And that’s on the good nights when he’d actually fall asleep—sometimes he’d wake up the minute we set him down.
#3: My knees gave out.
While my arms got a break from bouncing on a yoga ball, my knees to a hit. My baby required at least 10 minutes of ball bouncing per sleep session. Since he was still napping three times a day and waking up about three times a night, that’s at least six times of bouncing throughout the day.
And again, that’s assuming he’d fall asleep when I set him down. Many times, I’d bounce for 10 minutes only for him to wake up the minute I put him down. That means another set of 10 minutes of bouncing all over again.
#4: My baby still cried despite the rocking.
Rocking a baby to sleep is fine if both parent and baby enjoy the moment. But the “bonding experience” brought us misery instead. Somehow the rocking itself wasn’t soothing enough, and my baby would cry in our arms the entire time. Something wasn’t working.
I even tried bouncing harder on the yoga ball, which seemed to calm him down a little. But over time, even that didn’t work. Everything seemed backward. I had started rocking my baby to sleep to avoid his crying. But it turns out, he was still crying regardless of how much or how long I rocked him.
How to stop rocking your baby to sleep
I later learned a few techniques I should’ve started from day one. These sleep habits helped my baby learn to fall asleep on his own and rely less on rocking.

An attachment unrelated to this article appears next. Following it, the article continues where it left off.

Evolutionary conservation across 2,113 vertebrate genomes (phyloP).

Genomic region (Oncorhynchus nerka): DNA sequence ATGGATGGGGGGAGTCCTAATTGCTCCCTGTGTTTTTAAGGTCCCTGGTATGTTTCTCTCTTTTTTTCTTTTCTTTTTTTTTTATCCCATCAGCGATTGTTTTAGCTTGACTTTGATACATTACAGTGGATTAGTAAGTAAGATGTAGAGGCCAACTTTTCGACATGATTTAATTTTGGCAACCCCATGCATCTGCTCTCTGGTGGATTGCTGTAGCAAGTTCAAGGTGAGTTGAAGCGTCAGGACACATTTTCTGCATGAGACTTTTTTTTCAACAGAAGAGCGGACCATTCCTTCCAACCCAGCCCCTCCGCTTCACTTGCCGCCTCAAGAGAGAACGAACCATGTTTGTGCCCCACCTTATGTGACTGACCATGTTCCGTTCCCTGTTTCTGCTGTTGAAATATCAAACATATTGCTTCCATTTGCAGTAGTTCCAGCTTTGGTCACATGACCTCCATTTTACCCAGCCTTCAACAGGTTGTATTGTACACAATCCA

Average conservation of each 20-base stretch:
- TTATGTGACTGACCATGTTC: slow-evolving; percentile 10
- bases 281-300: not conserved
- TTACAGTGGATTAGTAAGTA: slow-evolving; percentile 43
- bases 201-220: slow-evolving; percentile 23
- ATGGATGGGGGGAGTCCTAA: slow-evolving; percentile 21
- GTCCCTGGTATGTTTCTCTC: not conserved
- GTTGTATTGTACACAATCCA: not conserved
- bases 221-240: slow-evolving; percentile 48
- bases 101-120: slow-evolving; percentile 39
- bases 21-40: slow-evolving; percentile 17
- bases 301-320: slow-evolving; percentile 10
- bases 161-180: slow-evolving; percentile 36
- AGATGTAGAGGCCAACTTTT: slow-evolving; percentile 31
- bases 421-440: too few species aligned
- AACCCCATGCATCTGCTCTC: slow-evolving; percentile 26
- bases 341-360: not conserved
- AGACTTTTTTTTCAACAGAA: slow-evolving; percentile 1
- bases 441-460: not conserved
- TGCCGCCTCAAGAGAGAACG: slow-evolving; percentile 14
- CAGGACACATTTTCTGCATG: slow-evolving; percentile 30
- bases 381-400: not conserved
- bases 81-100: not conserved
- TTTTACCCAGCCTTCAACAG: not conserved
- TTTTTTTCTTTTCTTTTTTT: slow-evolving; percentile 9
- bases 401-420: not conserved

Then, when I gave birth to twins three years later, I vowed not to repeat the same mistakes. I wanted to rely less on rocking to allow my twins to put themselves to sleep.
Here’s how to stop your rocking your baby to sleep, and the habits to start early on:
Put him down drowsy but awake.
The problem with rocking is that it doesn’t allow your child to learn to fall asleep on his own. We’re doing all the work for them without giving them a chance to suck their thumbs or roll their heads side to side. They can’t even experience what it feels like to drift off to sleep alone in a crib.
Perhaps this is what my co-worker was referring to when she meant not to rock him too much. Rather than rocking or nursing your baby to sleep, try rocking him only to a drowsy state. This gives him a head start on falling asleep while still allowing him the chance to fall asleep on his own.
Give him a chance to lie awake on his back.
It really is okay to put your baby down and not carry him every minute. Let’s say your baby is drowsy, so you slowly lay him down in his crib. Except the minute you do, his eyes fly wide open.